(C) 2013 Luke T. Bush
PLATTSBURGH CITY, NY - 10/22/13
It's not often I see a New York State official responding to criticism of a private company working with the state.
In a recent public email an advocate for the disabled raised some issues regarding a change in the transportation services for Clinton County Medicaid clients. A private company, Medical Answering Services, LLC (MAS), is now scheduling transportation rides through its telephone contact office.
In her initial email advocate Debra Buell listed the problems she and others have encountered with MAS. She said that some wheelchair users were facing discrimination under certain circumstances when they had to use a taxi and were told to leave their manual wheelchairs behind, the type of chair that can be folded up for transport.
Among the contacts on Debra's public email list was Greg Allen, Director of the Division of Program Development & Management, Office of Health Insurance Programs, New York State Department of Health (NYSDOH), who responded to her email. Debra had a counter-response and a copy of the exhange, "NYSDOH Defends Corporate Partner MAS, Rejects Clinton County," is posted at this link.
In his email response Greg discussed Debra's criticisms, including the situation with a client being required not to travel with a wheelchair.
He responded: "In the past the transportation benefit lacked the centralized management capacity the MAS contract now affords. Under the requirements of our contract which mirror State regulation, MAS is working cooperatively with those wheelchair users who typically travel in a sedan vehicle (taxi or friend) and have more mobility independence than others who require the higher mode of ambulette transport."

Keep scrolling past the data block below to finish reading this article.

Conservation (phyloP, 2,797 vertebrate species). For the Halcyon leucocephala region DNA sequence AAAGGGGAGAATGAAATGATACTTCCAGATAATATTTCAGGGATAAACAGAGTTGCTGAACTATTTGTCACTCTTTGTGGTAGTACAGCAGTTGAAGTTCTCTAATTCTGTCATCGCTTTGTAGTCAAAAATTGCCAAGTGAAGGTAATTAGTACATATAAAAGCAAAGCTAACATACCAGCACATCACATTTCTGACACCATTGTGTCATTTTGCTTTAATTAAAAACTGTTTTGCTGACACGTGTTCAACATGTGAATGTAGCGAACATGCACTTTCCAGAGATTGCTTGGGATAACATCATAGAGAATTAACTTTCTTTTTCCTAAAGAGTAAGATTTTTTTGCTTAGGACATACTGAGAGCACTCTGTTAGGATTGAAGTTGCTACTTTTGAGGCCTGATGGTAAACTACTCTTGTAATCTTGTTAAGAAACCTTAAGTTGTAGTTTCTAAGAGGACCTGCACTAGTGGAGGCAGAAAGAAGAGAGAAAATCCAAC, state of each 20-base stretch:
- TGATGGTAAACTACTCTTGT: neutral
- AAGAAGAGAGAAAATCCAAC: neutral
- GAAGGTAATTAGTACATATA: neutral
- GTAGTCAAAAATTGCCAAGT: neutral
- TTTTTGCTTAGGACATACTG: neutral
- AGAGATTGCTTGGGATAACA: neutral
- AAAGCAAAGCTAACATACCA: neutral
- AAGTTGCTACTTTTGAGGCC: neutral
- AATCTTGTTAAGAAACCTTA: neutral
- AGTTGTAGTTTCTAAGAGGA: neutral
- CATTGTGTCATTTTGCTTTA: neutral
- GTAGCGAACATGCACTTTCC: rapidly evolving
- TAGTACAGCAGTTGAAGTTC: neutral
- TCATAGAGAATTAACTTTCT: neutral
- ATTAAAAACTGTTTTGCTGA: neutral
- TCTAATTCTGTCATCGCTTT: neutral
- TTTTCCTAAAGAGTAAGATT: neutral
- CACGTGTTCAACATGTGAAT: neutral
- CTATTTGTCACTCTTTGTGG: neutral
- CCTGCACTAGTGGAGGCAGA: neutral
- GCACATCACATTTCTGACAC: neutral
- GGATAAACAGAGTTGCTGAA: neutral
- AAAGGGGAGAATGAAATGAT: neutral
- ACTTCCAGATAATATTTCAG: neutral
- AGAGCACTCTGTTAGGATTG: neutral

Debra countered: "This is another lovely thought that may be true for some persons in wheelchairs, but certainly not for the ones who are experiencing great distress at being asked to put themselves and their safety at risk by leaving their chairs."
She said that in some cases wheelchairs users were facing discrimination when NYSDOH didn't treat clients equally, a violation of federal law – Title VI.
She cited Title 34, Section 104.52 Health, welfare, and other social services, (a) General: In providing health, welfare, or other social services or benefits, a recipient may not, on the basis of handicap... Part (4): Provide benefits or services in a manner that limits or has the effect of limiting the participation of qualified handicapped persons...
With that citation in mind Debra stated: "[W]e find that asking persons who use wheelchairs for mobility to leave their chairs has the effect of limiting the participation of the client in an equitable manner. No one would 'hobble' an able bodied person to 'make it cheaper' to transport them."
Debra also challenged the idea that privatization of scheduling Medicaid rides would save money for taxpayers.
Responding to Greg Allen she wrote (with her own emphasis on key words): "I do not think any 'reasonable person', mathematician, accountant or auditor would EVER find it prudent or CHEAPER for a vendor from 90 minutes away to travel that distance to provide a one mile ride. In addition, this shows what GREAT LENGTHS this state and MAS will go to in transporting able bodied clients while simultaneously asking persons in wheelchairs to do exceptional and extraordinary things to ACCOMMODATE YOU (NYSDOH AND MAS)."
I emailed Greg to ask him a few questions pertaining to the issues Debra raised. So far no response but I understand how busy he must be.
At this time I'm not aware of any direct response from MAS representatives about Debra Buell's criticisms. Maybe Greg Allen said what they wanted to say.
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